I don't think many people take the time to get out and look over the side; I never see any of the 'markers' that people usually leave behind like squashed plants, cigarette butts and other trash. It makes me grateful that not many people take the time to investigate places that are a bit difficult to get to (it's a bit of a hike down to the little stream) because, usually, too many people just drive the magic right out.
This is a Baby Blue Eyes blossom. They're only about the size of a dime and they grow in large, low to the ground, mats everywhere up here this time of year. I have tried to find out the name of the nasty plant growing along side it, to no avail. All I know about it is that those horrid little fuzzy balls get stuck in my cats' fur every spring and summer and they're really hard to get out!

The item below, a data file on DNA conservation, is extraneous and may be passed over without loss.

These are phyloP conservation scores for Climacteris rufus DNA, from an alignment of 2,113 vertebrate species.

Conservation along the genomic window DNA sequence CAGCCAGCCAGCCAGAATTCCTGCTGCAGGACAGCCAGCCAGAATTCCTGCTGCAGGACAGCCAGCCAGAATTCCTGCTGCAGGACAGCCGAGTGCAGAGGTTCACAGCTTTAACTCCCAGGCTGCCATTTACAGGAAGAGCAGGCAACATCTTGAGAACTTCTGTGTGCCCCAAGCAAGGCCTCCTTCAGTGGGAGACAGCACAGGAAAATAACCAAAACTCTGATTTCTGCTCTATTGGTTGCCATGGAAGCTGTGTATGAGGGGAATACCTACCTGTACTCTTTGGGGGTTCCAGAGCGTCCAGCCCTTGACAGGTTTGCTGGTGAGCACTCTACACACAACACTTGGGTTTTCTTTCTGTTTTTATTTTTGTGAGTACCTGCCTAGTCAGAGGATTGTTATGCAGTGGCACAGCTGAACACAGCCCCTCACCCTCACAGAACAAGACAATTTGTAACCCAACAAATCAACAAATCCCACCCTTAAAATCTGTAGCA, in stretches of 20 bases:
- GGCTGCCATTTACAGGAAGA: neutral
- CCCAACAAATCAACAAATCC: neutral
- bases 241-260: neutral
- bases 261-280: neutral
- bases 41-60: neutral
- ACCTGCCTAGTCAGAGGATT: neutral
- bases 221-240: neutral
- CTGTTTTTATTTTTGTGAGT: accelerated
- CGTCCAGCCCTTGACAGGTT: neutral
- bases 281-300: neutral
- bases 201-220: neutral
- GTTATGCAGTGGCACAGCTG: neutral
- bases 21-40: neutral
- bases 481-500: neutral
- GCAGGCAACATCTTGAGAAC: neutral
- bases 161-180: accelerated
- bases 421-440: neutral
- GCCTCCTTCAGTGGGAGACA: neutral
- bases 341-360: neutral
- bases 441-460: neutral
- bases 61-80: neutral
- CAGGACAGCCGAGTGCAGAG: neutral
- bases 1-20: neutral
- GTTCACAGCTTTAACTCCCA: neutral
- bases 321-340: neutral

The photo above, and the two below, are of a California Mountain Bluebird. They're very shy, so I was thrilled when this one let me get several photos of her (him?).
And,last but not least, an iris...MY iris!! I have been trying for several years to grow these but have lost them to gophers, squirrels, deer and who knows what else. But, this one made it!
I took this at the end of April of this year. Our dogwoods up here are the species Cornus Nuttalli, the only dogwood native to California, also referred to as the Pacific Giant as they can grow up to 60 feet tall, and their range is from the Southern California mountains up to British Columbia. This blossom is strange in that it only has 4 petals - well, they're really called 'bracts.' The center of the bracts contains the little ball of the actual teeny, tiny yellow flowers and the showy bracts just serve to attract pollinators. Cool, huh?